If there’s no time for God, and if there’s no time to serve others for God, let me just tell you, you’re too busy. The application for some in this church is to pause and stop and have a little private moment with God or a family counsel and say, We are too busy. We are going to cut some stuff out and we are going to put some God stuff in. Willingness and availability.
When the eyes of the Lord are going to and fro, you know what? He doesn’t use people that aren’t available and He doesn’t use people who aren’t really willing.
My question: are you willing?
The second reason people don’t serve or don’t care is this is so sad, but you actually think that you don’t have anything to give. And you actually think, some of you, that because of what you have done or what you have been through or the tragedy or the abuse or the divorce or the separation or the abortion or the bankruptcy.
I could go on and on and on and on. You think, Well, I mean, you know, God uses people who are squeaky clean and have it all together. Like the apostle Paul. Murderer. Or like Moses! Murderer. Or like James and John, the guys with anger management issues, right? People who really have it together like Rahab. Oh, that’s right, she was a prostitute. Or Matthew! The apostle Matthew – oh, that’s right, he was a tax collector and a crook. I could go on.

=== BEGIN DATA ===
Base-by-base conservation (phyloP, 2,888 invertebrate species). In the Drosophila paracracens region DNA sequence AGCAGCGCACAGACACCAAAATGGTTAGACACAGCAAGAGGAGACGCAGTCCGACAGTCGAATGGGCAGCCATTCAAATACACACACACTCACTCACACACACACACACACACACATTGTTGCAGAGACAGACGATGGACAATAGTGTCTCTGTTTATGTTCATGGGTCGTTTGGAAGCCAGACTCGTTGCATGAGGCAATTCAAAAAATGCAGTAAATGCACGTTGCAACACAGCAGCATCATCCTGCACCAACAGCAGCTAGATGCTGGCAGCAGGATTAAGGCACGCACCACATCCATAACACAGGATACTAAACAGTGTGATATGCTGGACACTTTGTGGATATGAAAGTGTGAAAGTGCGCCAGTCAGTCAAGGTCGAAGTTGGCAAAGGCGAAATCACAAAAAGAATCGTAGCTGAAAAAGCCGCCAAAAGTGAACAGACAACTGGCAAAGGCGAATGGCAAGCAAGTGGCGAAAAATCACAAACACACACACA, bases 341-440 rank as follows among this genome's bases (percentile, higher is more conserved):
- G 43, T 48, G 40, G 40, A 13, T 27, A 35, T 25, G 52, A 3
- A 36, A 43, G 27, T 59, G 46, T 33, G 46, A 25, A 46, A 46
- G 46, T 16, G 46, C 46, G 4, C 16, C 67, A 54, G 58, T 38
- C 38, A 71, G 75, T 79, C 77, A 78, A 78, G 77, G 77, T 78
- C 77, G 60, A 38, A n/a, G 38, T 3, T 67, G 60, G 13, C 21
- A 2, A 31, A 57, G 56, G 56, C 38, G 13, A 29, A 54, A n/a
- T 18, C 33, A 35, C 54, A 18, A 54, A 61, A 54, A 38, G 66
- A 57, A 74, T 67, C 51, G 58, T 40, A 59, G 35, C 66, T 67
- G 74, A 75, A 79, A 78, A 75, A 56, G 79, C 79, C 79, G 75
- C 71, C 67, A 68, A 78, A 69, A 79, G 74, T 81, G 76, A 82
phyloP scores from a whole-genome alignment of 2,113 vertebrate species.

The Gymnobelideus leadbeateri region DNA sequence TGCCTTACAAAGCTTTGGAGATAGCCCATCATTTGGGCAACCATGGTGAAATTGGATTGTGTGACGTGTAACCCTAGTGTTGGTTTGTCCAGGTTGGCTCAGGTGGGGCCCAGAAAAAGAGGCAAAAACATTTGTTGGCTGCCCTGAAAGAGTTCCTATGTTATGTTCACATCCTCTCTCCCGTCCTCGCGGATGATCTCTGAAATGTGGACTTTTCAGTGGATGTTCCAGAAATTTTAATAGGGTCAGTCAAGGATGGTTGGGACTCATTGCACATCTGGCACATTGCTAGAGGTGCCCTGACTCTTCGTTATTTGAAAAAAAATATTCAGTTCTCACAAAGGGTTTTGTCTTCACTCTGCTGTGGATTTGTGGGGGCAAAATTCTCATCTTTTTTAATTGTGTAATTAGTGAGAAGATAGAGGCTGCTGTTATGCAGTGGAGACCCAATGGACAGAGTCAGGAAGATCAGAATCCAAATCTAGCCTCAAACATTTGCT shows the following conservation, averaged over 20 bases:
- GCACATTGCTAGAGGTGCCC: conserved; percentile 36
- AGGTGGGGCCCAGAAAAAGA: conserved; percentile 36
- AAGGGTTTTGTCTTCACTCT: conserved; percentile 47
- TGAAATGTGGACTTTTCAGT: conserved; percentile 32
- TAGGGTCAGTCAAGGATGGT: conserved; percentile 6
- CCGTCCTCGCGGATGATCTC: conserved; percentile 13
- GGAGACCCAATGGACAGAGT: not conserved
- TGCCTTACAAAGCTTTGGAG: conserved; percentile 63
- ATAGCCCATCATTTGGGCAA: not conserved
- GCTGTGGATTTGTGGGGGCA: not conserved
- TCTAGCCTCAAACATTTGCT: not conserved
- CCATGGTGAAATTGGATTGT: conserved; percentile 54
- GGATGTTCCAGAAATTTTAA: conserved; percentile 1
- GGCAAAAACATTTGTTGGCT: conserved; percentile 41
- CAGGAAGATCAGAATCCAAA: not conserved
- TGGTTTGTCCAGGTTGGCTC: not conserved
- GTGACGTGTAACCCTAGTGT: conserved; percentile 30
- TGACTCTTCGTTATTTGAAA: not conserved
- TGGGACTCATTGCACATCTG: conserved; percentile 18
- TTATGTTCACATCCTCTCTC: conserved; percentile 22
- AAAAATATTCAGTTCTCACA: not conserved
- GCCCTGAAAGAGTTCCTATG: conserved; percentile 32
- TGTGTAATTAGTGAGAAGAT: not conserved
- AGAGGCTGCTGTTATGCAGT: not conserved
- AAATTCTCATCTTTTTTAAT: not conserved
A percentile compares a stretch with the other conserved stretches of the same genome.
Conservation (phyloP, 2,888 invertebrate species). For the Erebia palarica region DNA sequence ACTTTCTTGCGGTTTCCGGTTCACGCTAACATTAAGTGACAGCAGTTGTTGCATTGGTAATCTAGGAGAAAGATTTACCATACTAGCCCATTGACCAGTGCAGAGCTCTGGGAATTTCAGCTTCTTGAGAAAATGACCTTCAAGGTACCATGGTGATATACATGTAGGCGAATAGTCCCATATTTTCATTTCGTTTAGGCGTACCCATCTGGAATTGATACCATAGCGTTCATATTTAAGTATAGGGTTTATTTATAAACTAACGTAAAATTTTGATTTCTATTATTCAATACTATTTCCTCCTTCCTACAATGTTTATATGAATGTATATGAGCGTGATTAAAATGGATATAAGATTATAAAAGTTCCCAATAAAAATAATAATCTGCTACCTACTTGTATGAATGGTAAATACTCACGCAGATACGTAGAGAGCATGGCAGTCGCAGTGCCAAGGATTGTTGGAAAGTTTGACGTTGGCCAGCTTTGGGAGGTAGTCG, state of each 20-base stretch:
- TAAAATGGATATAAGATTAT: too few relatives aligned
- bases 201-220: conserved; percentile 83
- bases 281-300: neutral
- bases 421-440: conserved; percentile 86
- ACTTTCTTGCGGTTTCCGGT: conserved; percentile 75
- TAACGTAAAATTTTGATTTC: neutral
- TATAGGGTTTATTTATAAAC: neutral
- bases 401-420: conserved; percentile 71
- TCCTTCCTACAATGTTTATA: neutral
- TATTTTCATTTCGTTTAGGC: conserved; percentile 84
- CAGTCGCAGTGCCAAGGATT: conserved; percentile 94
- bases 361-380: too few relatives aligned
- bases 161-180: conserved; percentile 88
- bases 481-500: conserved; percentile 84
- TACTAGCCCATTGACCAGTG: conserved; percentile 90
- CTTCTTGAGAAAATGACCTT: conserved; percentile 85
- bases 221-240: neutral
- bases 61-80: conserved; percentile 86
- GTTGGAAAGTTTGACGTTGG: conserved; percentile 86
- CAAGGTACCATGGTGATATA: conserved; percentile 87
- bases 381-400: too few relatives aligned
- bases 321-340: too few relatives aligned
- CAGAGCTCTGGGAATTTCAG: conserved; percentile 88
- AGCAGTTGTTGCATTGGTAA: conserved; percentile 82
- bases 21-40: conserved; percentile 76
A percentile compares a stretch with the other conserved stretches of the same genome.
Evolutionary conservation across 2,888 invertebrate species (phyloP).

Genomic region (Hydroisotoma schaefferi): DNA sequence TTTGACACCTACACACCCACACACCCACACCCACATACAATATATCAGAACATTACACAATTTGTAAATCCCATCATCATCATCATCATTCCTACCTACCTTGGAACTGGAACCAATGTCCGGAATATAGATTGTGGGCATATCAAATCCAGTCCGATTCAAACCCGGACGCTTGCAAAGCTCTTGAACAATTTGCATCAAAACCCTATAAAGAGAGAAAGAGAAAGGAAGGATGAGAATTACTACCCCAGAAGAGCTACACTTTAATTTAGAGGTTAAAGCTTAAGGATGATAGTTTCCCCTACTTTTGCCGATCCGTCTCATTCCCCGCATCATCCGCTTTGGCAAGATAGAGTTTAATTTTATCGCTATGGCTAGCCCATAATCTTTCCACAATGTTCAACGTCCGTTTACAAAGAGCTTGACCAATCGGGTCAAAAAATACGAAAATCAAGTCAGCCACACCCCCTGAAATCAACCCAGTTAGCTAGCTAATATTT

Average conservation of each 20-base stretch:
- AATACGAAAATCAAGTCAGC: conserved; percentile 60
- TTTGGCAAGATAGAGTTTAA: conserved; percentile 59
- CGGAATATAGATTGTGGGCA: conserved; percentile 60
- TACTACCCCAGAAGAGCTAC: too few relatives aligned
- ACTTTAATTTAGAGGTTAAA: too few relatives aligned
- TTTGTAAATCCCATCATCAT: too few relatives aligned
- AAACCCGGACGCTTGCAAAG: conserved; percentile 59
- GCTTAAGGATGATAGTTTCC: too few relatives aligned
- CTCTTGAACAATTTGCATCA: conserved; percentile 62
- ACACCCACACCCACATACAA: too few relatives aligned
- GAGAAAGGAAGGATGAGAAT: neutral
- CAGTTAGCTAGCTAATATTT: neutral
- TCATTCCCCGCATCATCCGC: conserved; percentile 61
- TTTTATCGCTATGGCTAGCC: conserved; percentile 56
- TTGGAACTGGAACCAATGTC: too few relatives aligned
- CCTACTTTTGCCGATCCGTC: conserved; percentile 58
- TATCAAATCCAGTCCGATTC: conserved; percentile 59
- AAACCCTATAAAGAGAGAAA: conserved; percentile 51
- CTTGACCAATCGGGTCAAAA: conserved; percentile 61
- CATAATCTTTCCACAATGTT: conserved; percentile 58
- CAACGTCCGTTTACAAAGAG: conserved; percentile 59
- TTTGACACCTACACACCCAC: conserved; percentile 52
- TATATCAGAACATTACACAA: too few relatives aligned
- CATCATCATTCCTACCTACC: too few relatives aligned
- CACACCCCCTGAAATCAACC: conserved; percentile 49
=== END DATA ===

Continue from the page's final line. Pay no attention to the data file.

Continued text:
It always amazes me – when I was a kid, I grew up in a real social church and we didn’t believe the Bible, but it was a beautiful church and it had all this stained glass. And I’m for stained glass, don’t get me wrong. But they had all the pictures of all the apostles in stained glass. And that’s where I had them.
And then, are you ready? I read this book. And one the greatest things that happened in my life, these people are as messed up as me! Some of them a lot worse! They are as messed up as you.
You know what I have in my hands?
These are people who say, this is the list of things that they can check that, “This is what I have been through.”